While the Oversight Board praised Facebook’s decision to suspend Trump, it disagreed with the way the platform implemented the suspension. The group argued that Facebook’s decision to issue an “indefinite” suspension was an arbitrary punishment that wasn’t really supported by the company’s stated policies:
It is not permissible for Facebook to keep a user off the platform for an undefined period, with no criteria for when or whether the account will be restored.
In applying this penalty, Facebook did not follow a clear, published procedure. ‘Indefinite’ suspensions are not described in the company’s content policies. Facebook’s normal penalties include removing the violating content, imposing a time-bound period of suspension, or permanently disabling the page and account.”
The Oversight Board didn’t mince words on this point, going on to say that by putting a “vague, standardless” punishment in place and then kicking the ultimate decision to the Oversight Board, “Facebook seeks to avoid its responsibilities.” Turning things around, the board asserted that it’s actually Facebook’s responsibility to come up with an appropriate penalty for Trump that fits its set of content moderation rules.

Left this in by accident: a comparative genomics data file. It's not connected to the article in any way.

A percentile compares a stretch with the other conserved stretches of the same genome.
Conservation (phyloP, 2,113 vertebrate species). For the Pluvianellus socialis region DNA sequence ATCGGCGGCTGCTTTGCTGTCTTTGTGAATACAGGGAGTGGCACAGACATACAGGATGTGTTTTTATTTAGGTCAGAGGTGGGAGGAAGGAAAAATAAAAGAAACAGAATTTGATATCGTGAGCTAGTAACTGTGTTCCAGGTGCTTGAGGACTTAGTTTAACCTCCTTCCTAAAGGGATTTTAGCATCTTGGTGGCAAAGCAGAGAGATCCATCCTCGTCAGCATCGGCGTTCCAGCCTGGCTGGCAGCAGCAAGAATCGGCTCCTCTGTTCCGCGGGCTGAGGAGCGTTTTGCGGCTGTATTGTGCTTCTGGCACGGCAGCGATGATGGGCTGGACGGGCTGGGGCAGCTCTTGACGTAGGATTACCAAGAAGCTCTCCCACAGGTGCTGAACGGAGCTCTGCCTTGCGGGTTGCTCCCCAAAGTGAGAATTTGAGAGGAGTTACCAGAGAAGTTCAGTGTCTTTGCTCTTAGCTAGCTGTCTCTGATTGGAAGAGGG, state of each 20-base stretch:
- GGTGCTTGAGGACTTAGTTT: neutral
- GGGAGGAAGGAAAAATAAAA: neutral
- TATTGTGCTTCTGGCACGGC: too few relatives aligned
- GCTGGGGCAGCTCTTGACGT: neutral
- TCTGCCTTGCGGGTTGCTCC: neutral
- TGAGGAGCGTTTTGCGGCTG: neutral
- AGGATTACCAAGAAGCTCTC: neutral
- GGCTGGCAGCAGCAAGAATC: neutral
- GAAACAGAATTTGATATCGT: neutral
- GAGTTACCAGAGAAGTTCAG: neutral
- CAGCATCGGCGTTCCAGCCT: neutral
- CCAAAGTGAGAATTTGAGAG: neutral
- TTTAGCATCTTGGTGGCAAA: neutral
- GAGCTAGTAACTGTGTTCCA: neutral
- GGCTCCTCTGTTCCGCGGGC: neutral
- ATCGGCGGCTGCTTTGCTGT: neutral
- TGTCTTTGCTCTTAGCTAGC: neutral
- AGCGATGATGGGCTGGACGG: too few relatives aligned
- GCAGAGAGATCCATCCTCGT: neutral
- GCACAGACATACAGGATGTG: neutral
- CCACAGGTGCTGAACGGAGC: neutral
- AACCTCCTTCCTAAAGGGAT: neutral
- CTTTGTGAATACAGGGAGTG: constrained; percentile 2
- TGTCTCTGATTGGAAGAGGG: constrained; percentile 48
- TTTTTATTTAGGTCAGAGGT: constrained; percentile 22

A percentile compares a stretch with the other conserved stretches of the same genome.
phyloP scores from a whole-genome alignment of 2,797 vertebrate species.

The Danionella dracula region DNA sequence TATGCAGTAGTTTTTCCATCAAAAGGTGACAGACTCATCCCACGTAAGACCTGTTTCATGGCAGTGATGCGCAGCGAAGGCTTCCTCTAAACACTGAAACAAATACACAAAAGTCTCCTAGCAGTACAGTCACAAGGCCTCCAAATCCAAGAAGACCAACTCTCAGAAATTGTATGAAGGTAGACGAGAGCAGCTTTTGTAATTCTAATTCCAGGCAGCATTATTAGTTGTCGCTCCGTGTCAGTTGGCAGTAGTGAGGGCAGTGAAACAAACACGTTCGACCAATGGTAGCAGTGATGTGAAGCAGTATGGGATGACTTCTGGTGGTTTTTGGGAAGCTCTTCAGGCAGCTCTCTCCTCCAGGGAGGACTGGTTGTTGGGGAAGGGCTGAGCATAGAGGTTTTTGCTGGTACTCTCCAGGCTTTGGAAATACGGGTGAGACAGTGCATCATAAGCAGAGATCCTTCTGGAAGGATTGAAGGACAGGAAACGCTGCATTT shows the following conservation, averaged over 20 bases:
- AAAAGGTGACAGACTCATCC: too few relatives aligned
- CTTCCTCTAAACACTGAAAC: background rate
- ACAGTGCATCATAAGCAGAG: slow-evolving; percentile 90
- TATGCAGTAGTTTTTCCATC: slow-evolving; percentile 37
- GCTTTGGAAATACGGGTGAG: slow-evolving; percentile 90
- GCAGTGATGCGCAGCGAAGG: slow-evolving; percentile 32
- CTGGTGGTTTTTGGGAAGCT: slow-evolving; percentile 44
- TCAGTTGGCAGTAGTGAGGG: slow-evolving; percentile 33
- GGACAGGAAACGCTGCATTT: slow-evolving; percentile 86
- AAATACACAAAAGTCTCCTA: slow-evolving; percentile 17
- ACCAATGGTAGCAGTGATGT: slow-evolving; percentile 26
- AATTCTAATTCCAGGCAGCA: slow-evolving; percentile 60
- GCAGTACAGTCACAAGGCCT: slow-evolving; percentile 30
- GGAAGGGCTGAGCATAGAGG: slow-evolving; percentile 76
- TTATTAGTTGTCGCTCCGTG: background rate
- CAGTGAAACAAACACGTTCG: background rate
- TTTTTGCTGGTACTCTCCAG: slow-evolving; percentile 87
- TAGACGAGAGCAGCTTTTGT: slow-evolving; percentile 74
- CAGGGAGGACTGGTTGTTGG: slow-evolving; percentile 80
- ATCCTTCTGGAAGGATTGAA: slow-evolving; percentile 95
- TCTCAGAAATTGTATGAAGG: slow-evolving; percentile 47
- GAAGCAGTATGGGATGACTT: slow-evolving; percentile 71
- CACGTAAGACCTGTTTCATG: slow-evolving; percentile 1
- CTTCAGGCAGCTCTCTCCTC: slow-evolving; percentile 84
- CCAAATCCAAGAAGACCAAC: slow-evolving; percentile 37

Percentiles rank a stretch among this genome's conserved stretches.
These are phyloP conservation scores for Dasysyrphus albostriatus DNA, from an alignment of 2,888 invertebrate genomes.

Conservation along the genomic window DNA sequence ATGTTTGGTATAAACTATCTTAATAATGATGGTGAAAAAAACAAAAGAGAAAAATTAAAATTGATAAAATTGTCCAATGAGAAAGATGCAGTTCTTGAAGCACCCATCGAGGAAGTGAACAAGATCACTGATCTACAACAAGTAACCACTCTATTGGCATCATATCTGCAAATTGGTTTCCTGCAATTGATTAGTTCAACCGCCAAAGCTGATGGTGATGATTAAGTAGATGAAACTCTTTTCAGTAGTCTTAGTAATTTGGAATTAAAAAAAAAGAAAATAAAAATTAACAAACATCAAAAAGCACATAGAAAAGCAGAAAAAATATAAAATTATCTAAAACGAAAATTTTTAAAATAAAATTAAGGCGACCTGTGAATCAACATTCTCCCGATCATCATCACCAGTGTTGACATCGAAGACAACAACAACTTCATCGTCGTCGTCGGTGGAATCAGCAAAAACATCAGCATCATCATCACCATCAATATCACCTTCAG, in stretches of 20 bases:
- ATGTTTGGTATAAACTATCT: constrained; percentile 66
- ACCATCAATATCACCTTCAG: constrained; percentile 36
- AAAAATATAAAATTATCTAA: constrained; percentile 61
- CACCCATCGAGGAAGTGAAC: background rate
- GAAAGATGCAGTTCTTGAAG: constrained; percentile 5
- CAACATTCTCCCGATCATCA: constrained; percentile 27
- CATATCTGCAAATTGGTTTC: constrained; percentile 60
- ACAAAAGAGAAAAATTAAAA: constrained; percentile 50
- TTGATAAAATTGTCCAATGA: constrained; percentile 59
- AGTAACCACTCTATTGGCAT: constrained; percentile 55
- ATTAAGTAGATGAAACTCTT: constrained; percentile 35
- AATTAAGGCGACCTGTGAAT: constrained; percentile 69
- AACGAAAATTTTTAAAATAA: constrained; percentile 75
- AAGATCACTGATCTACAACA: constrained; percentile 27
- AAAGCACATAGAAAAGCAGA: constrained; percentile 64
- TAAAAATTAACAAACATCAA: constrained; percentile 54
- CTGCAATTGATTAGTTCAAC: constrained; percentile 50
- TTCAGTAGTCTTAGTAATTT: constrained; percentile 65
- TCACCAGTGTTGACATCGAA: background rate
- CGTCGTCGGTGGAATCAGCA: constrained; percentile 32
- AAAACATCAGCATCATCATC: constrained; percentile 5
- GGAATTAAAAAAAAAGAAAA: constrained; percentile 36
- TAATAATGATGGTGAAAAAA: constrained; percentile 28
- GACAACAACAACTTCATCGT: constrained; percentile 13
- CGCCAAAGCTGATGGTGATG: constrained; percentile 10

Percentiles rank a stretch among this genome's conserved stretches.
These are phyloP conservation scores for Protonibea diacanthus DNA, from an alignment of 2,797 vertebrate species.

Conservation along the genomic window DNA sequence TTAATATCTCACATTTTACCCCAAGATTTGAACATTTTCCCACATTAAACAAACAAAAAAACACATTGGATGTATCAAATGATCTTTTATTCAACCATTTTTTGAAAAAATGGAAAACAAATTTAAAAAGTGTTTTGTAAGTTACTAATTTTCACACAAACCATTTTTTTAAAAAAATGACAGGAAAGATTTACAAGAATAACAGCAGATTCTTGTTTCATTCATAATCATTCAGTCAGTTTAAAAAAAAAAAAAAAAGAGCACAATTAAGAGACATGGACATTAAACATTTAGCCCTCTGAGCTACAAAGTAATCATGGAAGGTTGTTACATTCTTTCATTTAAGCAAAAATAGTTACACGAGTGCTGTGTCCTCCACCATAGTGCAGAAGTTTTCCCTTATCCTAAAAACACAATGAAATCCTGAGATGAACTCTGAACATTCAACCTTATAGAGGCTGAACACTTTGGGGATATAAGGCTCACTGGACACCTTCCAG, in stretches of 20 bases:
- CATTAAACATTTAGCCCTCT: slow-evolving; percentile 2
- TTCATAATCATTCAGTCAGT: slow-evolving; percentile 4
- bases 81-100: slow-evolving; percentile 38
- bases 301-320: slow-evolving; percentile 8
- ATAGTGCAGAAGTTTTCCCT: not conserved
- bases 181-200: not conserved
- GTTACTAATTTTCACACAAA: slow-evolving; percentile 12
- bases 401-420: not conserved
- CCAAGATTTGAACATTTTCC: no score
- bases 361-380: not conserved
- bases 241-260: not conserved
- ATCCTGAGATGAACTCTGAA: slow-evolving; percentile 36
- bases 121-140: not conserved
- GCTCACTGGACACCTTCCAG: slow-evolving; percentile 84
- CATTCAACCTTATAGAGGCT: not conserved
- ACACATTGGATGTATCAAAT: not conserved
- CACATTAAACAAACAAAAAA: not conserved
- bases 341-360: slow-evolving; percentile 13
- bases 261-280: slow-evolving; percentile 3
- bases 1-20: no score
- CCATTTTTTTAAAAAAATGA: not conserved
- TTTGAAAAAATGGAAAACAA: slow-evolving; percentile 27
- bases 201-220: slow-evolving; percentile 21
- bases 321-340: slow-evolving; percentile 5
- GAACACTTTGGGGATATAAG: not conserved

Is this a surprise outcome?
If you’d asked me yesterday, I would have said that the Oversight Board was more likely to overturn Facebook’s Trump decision. I also called Wednesday’s big decision a win-win for Facebook, because whatever the outcome, it wouldn’t ultimately be criticized a second time for either letting Trump back onto the platform or kicking him off for good. So much for that!